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The Birds, the Bees and F-Words

Keeping an Eye on the Next Areas of Innovation to Foster Future Growth

 by Travis Sheridan

Creating an innovation ecosystem seems daunting. There are lots of places to start. Biotechnology has firm roots in the region. Computer-based advancements and ventures are gaining steam. However, what will the next areas of innovation be? How do we create a structure that allows us to explain our innovation choices to the next generation?

If you are a parent it is one of the most dreaded questions you will hear. It will continue to be a controversial topic in public education. Political platforms will be constructed and demolished around this very topic. Fast-forward 10 to 15 years and you will hear the tenderly inquisitive voice of a toddler ask, “Mommy, where does water come from?”

We live in a region in which a magical phenomenon occurs – turn a knob and clean, refreshing water pours out. We have so much of it that we assist Mother Nature by running sprinklers during a rainstorm, washing our cars every week and turning our collective noses up at the thought of drinking water that does not come in a bottle. In short, we are spoiled by the supply and ignorant of the demand. I would tell the curious toddler that water comes from a region that isn’t afraid of F-words: focus, foster and finance.

Every good and healthy relationship begins with focused effort, and addressing our water issues is no different. The region needs to put water at the top of the priority list. This is not a commitment to using less water; it is a focus on using water more efficiently. It is a focus on water management innovation. It is a focused answer to the toddler’s question even though it is a little embarrassing. The more direct the answer, the more responsible the toddler will be with this limited resource. Responsibility is a telltale sign of focus.

This leads me to foster. A region needs to not only adopt innovative solutions but also foster new opportunities for adoption. If the desire to foster new possibilities is lacking, the answer to the toddler’s question is inaccurate. “Water comes from the faucet.” Not an acceptable answer. To truly address the water issue, the region needs to come up with more answers – hundreds or thousands of alternatives to “the faucet.” A good indicator of creative solutions being fostered is the presence of new patent filings. Money flows to where the patents grow.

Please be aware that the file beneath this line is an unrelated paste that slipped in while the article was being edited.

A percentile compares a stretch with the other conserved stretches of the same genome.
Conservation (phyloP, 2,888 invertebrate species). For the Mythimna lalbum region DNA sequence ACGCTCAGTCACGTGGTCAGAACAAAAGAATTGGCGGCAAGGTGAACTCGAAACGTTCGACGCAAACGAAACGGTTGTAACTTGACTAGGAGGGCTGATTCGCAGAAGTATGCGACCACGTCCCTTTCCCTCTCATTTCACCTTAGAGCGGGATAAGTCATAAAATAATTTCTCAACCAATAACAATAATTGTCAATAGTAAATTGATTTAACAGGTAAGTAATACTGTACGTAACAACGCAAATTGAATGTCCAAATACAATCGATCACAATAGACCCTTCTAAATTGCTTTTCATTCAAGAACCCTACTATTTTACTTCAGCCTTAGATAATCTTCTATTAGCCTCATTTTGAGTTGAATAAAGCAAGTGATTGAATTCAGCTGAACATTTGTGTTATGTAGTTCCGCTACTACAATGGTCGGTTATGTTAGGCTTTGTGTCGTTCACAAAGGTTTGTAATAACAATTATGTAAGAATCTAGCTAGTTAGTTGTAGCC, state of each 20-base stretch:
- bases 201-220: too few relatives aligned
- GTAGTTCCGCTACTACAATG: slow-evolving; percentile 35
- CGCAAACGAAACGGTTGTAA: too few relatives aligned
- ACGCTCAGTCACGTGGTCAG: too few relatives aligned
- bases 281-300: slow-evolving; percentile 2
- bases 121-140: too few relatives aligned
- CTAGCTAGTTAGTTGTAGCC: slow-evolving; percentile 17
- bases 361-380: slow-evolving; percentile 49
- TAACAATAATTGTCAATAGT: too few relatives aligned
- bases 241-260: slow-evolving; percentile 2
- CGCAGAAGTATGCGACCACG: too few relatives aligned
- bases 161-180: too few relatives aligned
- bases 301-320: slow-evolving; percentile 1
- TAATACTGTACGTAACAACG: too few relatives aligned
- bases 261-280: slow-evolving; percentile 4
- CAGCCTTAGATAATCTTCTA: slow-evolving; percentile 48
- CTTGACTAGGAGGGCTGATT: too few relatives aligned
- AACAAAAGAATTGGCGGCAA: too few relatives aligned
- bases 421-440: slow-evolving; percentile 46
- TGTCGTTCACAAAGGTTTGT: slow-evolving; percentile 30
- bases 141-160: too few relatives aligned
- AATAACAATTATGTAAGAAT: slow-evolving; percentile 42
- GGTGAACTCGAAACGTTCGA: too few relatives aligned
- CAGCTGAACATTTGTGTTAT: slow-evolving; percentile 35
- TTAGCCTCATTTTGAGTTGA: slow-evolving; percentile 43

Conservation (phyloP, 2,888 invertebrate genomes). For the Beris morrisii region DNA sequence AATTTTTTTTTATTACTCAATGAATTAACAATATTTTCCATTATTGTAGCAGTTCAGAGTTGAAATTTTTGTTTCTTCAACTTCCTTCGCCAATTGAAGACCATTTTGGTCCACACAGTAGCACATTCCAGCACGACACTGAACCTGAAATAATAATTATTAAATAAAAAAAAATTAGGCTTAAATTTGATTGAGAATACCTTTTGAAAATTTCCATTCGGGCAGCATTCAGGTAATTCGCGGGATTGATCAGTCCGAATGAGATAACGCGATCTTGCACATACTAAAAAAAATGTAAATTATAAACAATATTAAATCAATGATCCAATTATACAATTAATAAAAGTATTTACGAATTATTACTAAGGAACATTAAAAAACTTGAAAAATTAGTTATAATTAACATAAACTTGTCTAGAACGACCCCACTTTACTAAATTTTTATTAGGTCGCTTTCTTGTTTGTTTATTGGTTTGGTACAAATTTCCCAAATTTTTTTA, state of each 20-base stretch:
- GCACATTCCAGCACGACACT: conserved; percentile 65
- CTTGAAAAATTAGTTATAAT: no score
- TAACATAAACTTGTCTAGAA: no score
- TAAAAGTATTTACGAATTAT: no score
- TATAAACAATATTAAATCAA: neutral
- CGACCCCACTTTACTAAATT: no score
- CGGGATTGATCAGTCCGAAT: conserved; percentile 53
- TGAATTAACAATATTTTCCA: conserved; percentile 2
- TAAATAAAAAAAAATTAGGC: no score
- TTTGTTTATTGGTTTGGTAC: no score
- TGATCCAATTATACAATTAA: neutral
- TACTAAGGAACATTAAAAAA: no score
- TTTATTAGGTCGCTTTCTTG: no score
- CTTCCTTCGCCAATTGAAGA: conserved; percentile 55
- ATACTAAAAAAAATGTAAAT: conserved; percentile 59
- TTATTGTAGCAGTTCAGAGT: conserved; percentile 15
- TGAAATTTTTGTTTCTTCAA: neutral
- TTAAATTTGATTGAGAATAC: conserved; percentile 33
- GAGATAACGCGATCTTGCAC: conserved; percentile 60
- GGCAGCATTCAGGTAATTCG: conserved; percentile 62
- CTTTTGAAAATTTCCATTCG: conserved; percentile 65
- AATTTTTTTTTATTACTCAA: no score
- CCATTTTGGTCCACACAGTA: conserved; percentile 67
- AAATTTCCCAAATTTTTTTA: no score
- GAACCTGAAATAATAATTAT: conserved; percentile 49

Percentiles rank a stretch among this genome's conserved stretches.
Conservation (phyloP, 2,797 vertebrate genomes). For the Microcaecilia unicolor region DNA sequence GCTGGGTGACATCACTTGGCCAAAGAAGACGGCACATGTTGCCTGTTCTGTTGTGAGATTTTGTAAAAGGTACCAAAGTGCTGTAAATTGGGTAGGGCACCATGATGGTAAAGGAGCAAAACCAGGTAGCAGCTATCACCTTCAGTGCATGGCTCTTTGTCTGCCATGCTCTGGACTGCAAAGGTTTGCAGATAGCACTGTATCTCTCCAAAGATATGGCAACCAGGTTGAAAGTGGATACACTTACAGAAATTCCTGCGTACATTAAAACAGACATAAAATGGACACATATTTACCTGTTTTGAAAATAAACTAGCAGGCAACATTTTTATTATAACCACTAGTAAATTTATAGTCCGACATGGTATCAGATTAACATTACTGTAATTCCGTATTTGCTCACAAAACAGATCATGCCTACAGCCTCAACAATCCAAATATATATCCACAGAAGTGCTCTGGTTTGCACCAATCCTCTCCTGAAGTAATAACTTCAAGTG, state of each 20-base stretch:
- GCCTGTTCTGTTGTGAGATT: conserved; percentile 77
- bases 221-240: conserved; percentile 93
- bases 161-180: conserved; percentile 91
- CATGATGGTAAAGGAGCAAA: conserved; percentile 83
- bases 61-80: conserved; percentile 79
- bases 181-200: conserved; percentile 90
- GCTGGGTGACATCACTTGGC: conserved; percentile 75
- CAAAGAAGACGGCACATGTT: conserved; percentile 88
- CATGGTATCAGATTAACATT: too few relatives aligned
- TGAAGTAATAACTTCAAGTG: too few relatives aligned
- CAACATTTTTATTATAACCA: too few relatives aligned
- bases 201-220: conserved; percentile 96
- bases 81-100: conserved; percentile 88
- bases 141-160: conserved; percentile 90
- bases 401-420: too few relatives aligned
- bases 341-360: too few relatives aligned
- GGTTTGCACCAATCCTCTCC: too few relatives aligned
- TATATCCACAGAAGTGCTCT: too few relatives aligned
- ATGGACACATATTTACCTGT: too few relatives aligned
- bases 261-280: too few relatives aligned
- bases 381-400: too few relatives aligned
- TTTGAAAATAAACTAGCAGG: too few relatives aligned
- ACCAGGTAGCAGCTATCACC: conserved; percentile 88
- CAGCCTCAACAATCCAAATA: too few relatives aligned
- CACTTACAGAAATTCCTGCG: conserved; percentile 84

This brings me to the final F, which is finance. Take out the region’s metaphorical bank statement and see where money is being spent. Where are the investments being made? If there is a true focus on fostering creative solutions, then these initiatives need to be funded – venture capital, government appropriations, language in legislation, etc. Why are the ideas we like the best the ones on which we spend the least amount of money? Last year one-half of 1% of all venture capital invested was invested in clean-water technology. Not much of a priority.

If we do not make changes soon, we will all face inquisitive toddlers asking, “Where does water come from?” The public schools will require all sophomores to take water education classes. Let us do everyone a favor. Let us focus on adopting new ways to address water issues. Let us build an environment that values innovation and fosters solutions. Let us put our money where our mouth is by financing water-related ventures. Let us keep the kids focused on asking where babies come from. It is a much simpler question to answer.

Travis Sheridan is the assistant vice president of innovation and entrepreneurship for the St. Louis Economic Development Partnership. A writer and speaker, he focuses on using innovation as a driver for economic and community development. Follow him on Twitter @TravisSheridan. 
Submitted 5 years 196 days ago
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Categories: categoryThe Innovation Roadmap
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